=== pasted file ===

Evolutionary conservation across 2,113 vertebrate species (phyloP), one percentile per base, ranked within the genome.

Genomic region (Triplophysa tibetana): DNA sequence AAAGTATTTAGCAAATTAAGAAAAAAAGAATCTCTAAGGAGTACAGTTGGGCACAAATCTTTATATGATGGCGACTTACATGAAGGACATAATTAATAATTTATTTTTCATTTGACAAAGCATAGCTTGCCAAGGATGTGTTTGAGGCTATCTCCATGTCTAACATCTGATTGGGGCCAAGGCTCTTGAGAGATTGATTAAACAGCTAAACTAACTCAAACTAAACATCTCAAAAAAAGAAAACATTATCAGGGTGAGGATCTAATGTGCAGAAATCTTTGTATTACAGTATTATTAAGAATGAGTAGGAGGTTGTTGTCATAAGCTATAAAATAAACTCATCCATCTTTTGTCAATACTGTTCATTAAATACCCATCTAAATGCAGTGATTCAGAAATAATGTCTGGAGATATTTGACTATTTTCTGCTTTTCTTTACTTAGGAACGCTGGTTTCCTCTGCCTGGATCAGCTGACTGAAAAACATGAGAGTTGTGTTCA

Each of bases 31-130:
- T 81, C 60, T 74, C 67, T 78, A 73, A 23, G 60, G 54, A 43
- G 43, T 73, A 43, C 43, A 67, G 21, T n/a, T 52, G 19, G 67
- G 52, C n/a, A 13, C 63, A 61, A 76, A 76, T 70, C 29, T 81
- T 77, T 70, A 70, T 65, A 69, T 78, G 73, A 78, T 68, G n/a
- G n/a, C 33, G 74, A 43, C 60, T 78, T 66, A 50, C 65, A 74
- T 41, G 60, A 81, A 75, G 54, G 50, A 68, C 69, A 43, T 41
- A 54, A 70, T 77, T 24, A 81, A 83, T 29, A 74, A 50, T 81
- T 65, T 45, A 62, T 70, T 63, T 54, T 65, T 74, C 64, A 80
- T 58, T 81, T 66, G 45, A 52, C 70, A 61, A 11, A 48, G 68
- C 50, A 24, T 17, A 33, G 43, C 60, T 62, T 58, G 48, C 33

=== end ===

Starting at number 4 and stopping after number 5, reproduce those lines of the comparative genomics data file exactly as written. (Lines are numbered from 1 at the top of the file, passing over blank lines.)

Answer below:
- T 81, C 60, T 74, C 67, T 78, A 73, A 23, G 60, G 54, A 43
- G 43, T 73, A 43, C 43, A 67, G 21, T n/a, T 52, G 19, G 67